Earlier today I published an exclusive article about Mohammed Jawad, the Afghan prisoner, seized as a teenager, who was freed from Guantánamo last month, in which Maj. David Frakt, his military defense attorney (who also represented him in the habeas corpus case that resulted in his release) described the contributions made by other members of the defense team, and especially Maj. Eric Montalvo, who made two investigative trips to Afghanistan before his release, and who also accompanied him when he was finally freed.
As a follow-up, I’m posting below (via YouTube) a report from al-Jazeera about Mohammed Jawad celebrating Eid ul-Fitr for the first time in seven years with his family.
In the report, broadcast on Sunday, Jawad told reporter Zeina Khodr, “Eid is a day of happiness. Prisoners in Guantánamo, they have children, and they want to be with them. They are innocent. They called me a terrorist. Now they know I was just an innocent child.” His uncle, Haji Naik Gul, added, “Seven Eids we spent without him. We were worried, wondering whether he was eating. We didn’t know anything about him.”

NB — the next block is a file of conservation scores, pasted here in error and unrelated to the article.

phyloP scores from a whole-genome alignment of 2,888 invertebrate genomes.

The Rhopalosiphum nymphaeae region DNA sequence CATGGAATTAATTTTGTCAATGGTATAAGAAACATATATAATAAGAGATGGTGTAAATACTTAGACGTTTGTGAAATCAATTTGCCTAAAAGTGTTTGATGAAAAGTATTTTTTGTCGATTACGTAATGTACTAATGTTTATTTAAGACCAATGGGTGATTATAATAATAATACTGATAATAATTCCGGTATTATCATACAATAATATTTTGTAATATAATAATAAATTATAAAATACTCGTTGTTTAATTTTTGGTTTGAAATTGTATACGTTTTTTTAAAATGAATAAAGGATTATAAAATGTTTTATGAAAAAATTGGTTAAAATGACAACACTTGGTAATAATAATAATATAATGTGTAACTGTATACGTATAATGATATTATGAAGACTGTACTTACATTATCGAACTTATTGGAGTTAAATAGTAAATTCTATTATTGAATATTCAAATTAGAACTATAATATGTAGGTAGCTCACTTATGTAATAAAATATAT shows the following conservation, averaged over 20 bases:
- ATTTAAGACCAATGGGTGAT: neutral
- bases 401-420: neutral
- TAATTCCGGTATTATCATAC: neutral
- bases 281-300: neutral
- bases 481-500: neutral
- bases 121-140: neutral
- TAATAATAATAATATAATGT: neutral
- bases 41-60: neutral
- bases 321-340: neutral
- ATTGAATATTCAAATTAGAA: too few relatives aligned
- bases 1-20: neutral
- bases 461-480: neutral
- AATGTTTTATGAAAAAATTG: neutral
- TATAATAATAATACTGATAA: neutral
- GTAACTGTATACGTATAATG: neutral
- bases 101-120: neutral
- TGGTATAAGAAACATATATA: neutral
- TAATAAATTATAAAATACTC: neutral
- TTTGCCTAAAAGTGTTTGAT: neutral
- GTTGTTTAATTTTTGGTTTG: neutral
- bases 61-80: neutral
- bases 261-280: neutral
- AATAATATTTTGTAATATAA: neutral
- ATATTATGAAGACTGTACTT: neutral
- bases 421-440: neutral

As Jawad also explained to Zeina Khodr, “They violated all rights for children. The Americans say they are human rights lovers, but I am a human being. They didn’t respect the fact that I was a child. They tortured me, and kept me illegally in prison.”
Mohammed also explained to Khodr that he believes that at least 25 Afghans are still held at Guantánamo, but as Khodr added, “it’s not only Guantánamo. Hundreds of others are imprisoned at a US military base here in Kabul. Bagram holds approximately 600 detainees, the majority Afghans, many held for years without trial or charge.” She also discussed the Obama administration’s recent plans to introduce tribunals for the Bagram prisoners, which I discussed at length — and with profound skepticism — in two articles last week, “Obama Brings Guantánamo And Rendition To Bagram (And Not The Geneva Conventions),” and “Is Bagram Obama’s New Secret Prison?”
As for Mohammed Jawad, as Zeina Khodr also explained, “[He] is now free, but he says his happiness won’t be complete until the release of all detainees.”
Andy Worthington is the author of The Guantánamo Files: The Stories of the 774 Detainees in America’s Illegal Prison (published by Pluto Press, distributed by Macmillan in the US, and available from Amazon — click on the following for the US and the UK). To receive new articles in your inbox, please subscribe to my RSS feed. Also see my definitive Guantánamo prisoner list, published in March 2009, and if you appreciate my work, feel free to make a donation.
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